Sensitive Tummies


We were thrilled to have partnered with Pediatric Nutritionist, Nicole Silber, RD, CSP, CLC for an hour long Q & A session dedicated to feeding our little ones. Get the full recap here.

Here are some common questions that were asked and answered relating to sensitive tummies.

My question concerning my twins (almost 1) is how much food should I be offering them? They are currently drinking Alumentum formula (they have a milk protein sensitivity) and eating small portions of baby food. When would a safe time be to try them again on milk? What kind of milk (or other drinks) would you suggest for them?

I would begin to move them to more advanced textures. In the next few months they should begin to transition to table foods. I’d work on increasing their portions of food to about 1/2 cup-1 cup of food at each meal. Their formula should begin to decrease towards 20 ounces/day, maybe even a little less. At one year you can re-try whole cow’s milk as a challenge and see how they do. I would start with just 1 ounce and see how they react. But please consult your pediatrician if they did have severe allergies.

My 15 month old is chronically constipated. We’ve tried juice, prunes, more fruits, even miralax. Is there something I’m overlooking that we can feed him to help?

Sometimes those little tummies can be slow. If you add lots of fiber without enough fluid, that can make constipation a bit worse. Make sure to up the fluid/water intake. Have you tried chia seeds? 1 heaping spoonful mixed into yogurts or oatmeal can really do the trick! And so can a probiotic -I like biogaia. If it doesn’t get better with diet you may want to consider getting a GI consult.

My daughter is 2.5 yr old and was a preemie. She’s still very petite however moving up her own curve. Since starting solids she’s had off and on constipation issues. She has a bm everyday however it is small pebbles. Her doctor recommended eliminating dairy/gluten and increasing fiber/liquids. Problem is she’s a picky eater. I have tried eliminating dairy, increasing liquids, prune juice, dried prunes, increasing fiber … but it’s not getting better. She’s not one to drink a lot so I constantly remind her to drink. She loves all berries, apples, kiwi, banana, carrots, peas, spinach, and sweet potato. I give her a daily probiotic. Some friends have recently suggested magnesium oil on her stomach or adding magnesium powder to her water. Would this help? Would it help if I only give her mineral water instead of tap? I feel lost as to what to do to soften her stools naturally.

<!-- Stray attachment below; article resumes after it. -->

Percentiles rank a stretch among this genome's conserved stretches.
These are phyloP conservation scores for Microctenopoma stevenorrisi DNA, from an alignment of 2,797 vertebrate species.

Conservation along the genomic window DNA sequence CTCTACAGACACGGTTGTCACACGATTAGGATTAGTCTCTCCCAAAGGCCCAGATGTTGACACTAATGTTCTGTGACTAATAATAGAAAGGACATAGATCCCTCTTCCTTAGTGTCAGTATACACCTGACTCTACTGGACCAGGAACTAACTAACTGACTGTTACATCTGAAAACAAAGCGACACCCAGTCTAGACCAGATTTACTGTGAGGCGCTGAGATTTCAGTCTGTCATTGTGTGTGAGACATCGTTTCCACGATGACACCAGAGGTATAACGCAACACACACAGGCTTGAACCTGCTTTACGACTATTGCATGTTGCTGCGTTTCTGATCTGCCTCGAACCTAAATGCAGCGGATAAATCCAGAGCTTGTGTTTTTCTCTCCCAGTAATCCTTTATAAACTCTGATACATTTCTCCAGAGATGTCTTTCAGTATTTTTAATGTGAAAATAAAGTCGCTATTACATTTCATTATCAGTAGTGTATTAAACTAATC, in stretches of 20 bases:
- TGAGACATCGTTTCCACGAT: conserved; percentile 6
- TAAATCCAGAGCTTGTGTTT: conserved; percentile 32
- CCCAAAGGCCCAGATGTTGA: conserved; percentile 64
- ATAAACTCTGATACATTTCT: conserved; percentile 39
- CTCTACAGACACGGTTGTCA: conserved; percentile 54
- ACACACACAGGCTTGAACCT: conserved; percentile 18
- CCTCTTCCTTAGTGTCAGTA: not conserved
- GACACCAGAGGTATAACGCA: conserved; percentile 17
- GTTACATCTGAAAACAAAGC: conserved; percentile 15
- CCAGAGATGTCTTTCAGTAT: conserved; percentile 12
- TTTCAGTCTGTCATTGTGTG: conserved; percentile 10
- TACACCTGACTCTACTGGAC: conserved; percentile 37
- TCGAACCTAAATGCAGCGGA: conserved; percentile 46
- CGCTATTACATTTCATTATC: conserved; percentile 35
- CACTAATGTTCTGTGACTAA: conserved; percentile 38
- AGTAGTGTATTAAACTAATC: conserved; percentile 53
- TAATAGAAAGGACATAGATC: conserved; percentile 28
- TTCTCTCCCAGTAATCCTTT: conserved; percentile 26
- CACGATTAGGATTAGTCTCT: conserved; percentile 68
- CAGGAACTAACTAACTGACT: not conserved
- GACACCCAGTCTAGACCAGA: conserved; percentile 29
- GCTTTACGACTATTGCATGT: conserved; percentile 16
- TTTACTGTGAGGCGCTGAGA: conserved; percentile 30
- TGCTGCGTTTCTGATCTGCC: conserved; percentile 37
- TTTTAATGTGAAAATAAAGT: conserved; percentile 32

Sometimes there is no simple fix to constipation, as you’ve learned. I do see many kids who have a naturally sluggish GI tract. Sometimes little ones get in a vicious cycle of withholding because they are uncomfortable when their bowel movements are dry and hard. I like Biogaia probiotic. If eliminating dairy and gluten hasn’t helped I would put them back in her diet, because if you aren’t noticing an improvement I do not see a benefit to restricting it. How much water is she drinking? You may want to do a sticker chart for her with every cup of water she drinks she gets a sticker and she needs to make it to 5 stickers a day. It seems like you have the fiber covered, but have you tried ground flaxseeds or chia seeds? Those can work wonders! Sometimes it is posture as well. Try to have her sit up while pooping rather than slouching over. You can add some magnesium powder to her almond milk. But I would try the posture and chia/flax seeds. You can also try blending a date into her almond milk – that can do the trick! But, there are instances where if all of the above don’t work you may need something stronger like magnesium or miralax for a few weeks until she is regulated and then you can slowly back off and go back the natural route.

Bread is one of two things that will aggravate my son’s eczema. I am looking for high protein cold lunchbox ideas without bread. There aren’t but so many organic rice cakes with peanut butter I can feed him.  He’s a great eater and loves nearly all fruits and vegetables. He also likes very flavorful food. He often needs some kind of starch with his meal in order to feel full. He’s 3.

Great question! I hope this blog post helped give you some ideas http://replayreport.com/…/top-fridge-less-lunch-items…/  Turkey slices work really well as does hummus but you can use an ice pack. If he needs some kind of starch things that work can be beans, rice, quinoa, quinoa/rice pasta, corn or potatoes.

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About Nicole Silber

Nicole Silber, RD, CSP, CLC is a registered dietitian, board certified specialist in pediatric nutrition and certified lactation counselor. Nicole has worked with hundreds of children and families with chronic medical conditions, food allergies, picky eating, oral-motor and processing disorders, infant nutrition, breastfeeding, gastrointestinal conditions, prematurity, underweight and obesity. She works in private practice in New York City and also serves as Pediatric Nutrition Expert for Beech-Nut baby foods. Prior to her current roles she was a clinical nutritionist at the Morgan Stanley Children’s Hospital at New York-Presbyterian/Columbia and New York University Fink Children’s Ambulatory Care Center.

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